As should be obvious from the video, Tillis is as blackhearted a reactionary as one currently expects a champion of modern conservatism to be. He will be central to the attempt to recreate the newly insane state legislature of the newly insane state of North Carolina on a national basis. This should puzzle no one. The long game of corporatized, radically extreme Republican politics is coming down to the final moves. Nothing — and certainly not the nomination of “Establishment” hero Thom Tillis — can stop that now.
A marquee Senate race pitting Democrat Kay Hagan against whichever Republican emerges from next Tuesday’s crowded primary is getting all the attention in North Carolina, boosting voter interest and turnout. At the same time, significant sums of money, totaling $1 million at last count, are flowing into the state to affect the outcome of a judicial primary, “usually a pretty sleepy enterprise,” says Bert Brandenburg, executive director of Justice at Stake, a nonpartisan group that monitors judicial elections.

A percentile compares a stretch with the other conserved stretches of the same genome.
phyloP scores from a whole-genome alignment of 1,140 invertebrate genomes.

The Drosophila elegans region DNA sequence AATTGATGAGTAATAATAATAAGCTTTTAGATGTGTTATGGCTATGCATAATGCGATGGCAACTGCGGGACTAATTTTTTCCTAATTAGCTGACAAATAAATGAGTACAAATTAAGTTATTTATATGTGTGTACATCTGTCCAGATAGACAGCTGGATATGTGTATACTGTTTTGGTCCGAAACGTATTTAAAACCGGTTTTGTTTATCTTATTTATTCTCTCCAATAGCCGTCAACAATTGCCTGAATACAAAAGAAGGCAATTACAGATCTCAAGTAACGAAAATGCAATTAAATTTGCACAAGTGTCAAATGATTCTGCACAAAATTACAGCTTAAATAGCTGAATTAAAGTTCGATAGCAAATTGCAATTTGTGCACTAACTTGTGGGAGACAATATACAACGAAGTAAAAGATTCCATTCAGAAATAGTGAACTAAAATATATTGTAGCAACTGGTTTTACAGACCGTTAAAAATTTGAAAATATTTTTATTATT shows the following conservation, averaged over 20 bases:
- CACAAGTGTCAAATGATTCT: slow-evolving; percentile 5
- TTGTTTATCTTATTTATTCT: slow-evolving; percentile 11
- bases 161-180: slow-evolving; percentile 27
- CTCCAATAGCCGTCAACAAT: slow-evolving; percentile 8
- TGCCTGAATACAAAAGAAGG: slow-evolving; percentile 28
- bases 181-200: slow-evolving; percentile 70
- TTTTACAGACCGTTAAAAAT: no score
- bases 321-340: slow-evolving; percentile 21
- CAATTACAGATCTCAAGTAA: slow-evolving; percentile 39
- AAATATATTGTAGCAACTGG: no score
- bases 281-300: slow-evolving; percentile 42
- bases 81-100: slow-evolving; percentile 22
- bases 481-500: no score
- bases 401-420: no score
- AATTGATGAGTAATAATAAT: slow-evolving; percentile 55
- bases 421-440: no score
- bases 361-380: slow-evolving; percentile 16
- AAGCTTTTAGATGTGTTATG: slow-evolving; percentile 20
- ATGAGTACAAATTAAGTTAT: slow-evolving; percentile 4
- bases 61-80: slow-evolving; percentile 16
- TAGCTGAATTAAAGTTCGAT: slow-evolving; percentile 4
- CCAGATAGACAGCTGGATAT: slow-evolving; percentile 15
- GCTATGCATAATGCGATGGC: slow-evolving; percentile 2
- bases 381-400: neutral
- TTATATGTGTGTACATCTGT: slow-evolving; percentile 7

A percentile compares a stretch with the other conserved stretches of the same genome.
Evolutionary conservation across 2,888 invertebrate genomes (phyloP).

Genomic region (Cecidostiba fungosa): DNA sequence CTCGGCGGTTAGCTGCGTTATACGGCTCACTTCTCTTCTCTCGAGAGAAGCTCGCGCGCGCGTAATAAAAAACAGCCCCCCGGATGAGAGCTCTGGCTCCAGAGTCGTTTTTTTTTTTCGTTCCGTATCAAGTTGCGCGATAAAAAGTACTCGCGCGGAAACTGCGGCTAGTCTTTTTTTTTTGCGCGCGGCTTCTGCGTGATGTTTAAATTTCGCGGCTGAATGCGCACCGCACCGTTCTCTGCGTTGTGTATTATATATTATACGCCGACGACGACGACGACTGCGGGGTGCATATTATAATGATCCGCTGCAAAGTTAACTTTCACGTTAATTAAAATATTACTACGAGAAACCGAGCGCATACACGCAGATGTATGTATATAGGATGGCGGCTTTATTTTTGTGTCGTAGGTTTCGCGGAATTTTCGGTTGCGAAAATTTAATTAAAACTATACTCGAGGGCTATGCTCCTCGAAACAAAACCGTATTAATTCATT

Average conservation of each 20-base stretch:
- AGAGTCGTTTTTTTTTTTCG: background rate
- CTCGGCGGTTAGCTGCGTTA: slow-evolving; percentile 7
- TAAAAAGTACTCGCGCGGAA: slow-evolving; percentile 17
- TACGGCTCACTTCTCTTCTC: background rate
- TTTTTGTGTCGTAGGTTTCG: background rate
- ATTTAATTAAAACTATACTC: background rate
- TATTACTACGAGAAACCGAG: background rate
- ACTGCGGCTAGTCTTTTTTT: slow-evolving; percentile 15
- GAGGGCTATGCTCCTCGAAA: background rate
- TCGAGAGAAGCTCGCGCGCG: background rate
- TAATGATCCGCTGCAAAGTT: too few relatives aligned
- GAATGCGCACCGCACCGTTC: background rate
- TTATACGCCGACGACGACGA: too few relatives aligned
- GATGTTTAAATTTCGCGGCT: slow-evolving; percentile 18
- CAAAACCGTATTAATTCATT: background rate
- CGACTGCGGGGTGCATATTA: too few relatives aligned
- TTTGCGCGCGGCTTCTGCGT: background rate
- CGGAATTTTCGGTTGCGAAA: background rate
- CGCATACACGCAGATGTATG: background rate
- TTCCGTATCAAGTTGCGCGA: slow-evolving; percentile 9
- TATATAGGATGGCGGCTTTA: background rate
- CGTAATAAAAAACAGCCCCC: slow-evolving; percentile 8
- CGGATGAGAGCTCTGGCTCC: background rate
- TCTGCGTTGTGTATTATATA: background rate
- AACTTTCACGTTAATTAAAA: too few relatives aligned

Money buys airtime, and across North Carolina on 10 stations, incumbent state Supreme Court Justice Robin Hudson, a Democrat, is labeled in a television ad “not tough on child molesters.” That’s based on her dissent in a narrowly decided 4-3 ruling that said satellite monitoring of some sex offenders was not a new punishment, which would be unconstitutional, even though it did not exist at the time of their offense.
“This is a way of trying to bully the bench,” says Brandenburg. “Nasty campaign ads send a message to judges that as they make rulings on controversial cases, they may get ads against them down the line, and that’s not what they should be thinking about. They’re supposed to focus on facts and the law.”
Now North Carolina is ground zero in the partisan battles, but just a few years ago, the state was working hard to insulate judges from the onslaught of cash that many see as distorting democracy. It was the first in the nation to try public financing in judicial races, saying candidates shouldn’t have to spend all their time raising money, especially Supreme Court judges.